Welcome to the May 31-June 3, 2018 edition of Bidwell Hollow. May 31 is the birthday of Walt Whitman and Elizabeth Coatsworth. And June 3 is the birthday of Beat Generation poet and writer Alan Ginsburg. Whitman’s, “A Noiseless Patient Spider,” is this episode’s poem. Thank you for reading and sharing Bidwell Hollow with others. Have a wonderful Thursday and a terrific weekend. We’ll see you on Monday.
During the early days of the Civil War, Walt Whitman (affiliate link) worked as a freelance journalist and visited wounded soldiers in New York City.
Though his brother suffered a minor wound, Whitman was impacted by the injured soldiers he saw. He decided to stay in the nation’s capital to help care for the war’s wounded veterans.
Whitman had, by that time, self-published a book of 12 poems titled, “Leaves of Grass.” The poet sent a copy of his book to Ralph Waldo Emerson.
So impressed was Emerson by Whitman’s work, that he sent the poet a letter in which Emerson told Whitman, “I greet you at the beginning of a great career.”
Despite Emerson’s praise, Whitman couldn’t support himself with his poetry. In 1865 in DC, Whitman took a job as a clerk in the Department of Interior’s Indian Bureau. He lasted six months.
Whitman was fired from his job once Interior Secretary James Harlan discovered that a clerk he employed had written “Leaves of Grass.” Harlan considered the book’s poetry to be obscene.
For the rest of his life, Whitman survived on what royalties his art earned and on donations from benefactors who appreciated his work.
Whitman, born today in 1819 in West Hills, NY, periodically released revised editions of “Leaves of Grass” over the final 30 years of his life. The book contained at the time of his death 383 poems, including one of his most famous poems, “O Captain! My Captain!”
Today is the birthday of writer Elizabeth Coatsworth (affiliate link), born in 1893 in Buffalo, NY.
Coatsworth’s first book, “Fox Footprints,” was a collection of poetry for adults. It was published in 1923.
But one of Coatsworth’s friends had recently launched a children’s publishing division at Macmillan. This inspired Coatsworth to write her first children’s book, “The Cat and the Captain.” It came out in 1927.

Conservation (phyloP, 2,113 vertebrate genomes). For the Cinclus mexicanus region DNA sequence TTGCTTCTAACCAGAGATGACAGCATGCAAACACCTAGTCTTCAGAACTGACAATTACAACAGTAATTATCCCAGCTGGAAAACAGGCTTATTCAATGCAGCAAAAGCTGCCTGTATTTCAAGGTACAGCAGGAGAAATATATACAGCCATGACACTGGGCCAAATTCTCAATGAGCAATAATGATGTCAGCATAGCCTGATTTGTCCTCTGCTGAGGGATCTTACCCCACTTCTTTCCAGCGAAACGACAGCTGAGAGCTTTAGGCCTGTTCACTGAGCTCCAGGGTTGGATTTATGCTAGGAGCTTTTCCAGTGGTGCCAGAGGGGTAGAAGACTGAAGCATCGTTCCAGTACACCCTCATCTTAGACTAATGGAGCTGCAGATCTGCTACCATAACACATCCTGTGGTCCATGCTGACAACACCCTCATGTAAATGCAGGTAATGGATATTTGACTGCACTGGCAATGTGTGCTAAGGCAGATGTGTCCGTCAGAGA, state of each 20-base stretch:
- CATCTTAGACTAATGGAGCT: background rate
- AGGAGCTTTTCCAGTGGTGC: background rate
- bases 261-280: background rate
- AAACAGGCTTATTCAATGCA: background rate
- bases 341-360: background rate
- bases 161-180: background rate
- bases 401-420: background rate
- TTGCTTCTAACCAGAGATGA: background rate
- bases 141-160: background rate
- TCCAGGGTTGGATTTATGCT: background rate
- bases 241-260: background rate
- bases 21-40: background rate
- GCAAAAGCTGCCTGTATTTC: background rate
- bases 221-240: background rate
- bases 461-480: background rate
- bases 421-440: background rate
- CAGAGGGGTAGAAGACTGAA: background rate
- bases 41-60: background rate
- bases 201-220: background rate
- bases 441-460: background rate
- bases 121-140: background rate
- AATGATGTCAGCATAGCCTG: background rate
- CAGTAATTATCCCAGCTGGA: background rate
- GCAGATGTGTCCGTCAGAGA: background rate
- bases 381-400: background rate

Coatsworth’s next book was published three years later. “The Cat Who Went to Heaven” is the story of a poor artist in Japan who’s commissioned to create a painting of Buddha.
The book netted Coatsworth a 1931 Newbery Medal.
Coatsworth published over 90 books, writing for children and adults. Her final, which was released in 1976, was an autobiography.
On June 3, 1926, Allen Ginsberg (affiliate link) was born in Newark, NJ.
As a student at Columbia University, Ginsberg met Neal Cassady, William S. Burroughs, and Jack Kerouac. Ginsberg’s relationship with these writers and poets led him to believe art should be expressed without repression and inhibition.
Ginsberg graduated from Columbia in 1948. Then in June 1949, he was arrested for letting a friend store stolen goods in his apartment. But a couple of Columbia professors arranged for Ginsberg to avoid jail by having him placed in a mental institution for eight months.
After he got out, Ginsberg worked as a market researcher. And he helped develop an ad for Ipana toothpaste. The campaign featured a jingle, “brusha brusha brusha,” which was sung in a scene in the movie, “Grease.”
It was in art, though, that Ginsberg would make his name.
After moving to San Francisco in 1954, Ginsberg fell in with other poets. A year later, on Oct. 7, 1955, Ginsberg read one of his poems at the Six Gallery.
The poem was, “Howl.” Some today consider it the seminal piece of the Beat Generation. It’s printing by Lawrence Ferlinghetti’s City Lights prompted a now-famous censorship trial.
Ginsberg published several poetry collections, including “The Fall of America: Poems of These States.” The collection won the 1973 National Book Award.
“A Noiseless Patient Spider”
A noiseless patient spider,
I mark’d where on a little promontory it stood isolated,
Mark’d how to explore the vacant vast surrounding,
It launch’d forth filament, filament, filament, out of itself,
Ever unreeling them, ever tirelessly speeding them.
And you O my soul where you stand,
Surrounded, detached, in measureless oceans of space,
Ceaselessly musing, venturing, throwing, seeking the spheres to connect them,
Till the bridge you will need be form’d, till the ductile anchor hold,
Till the gossamer thread you fling catch somewhere, O my soul.
– Walt Whitman, Public Domain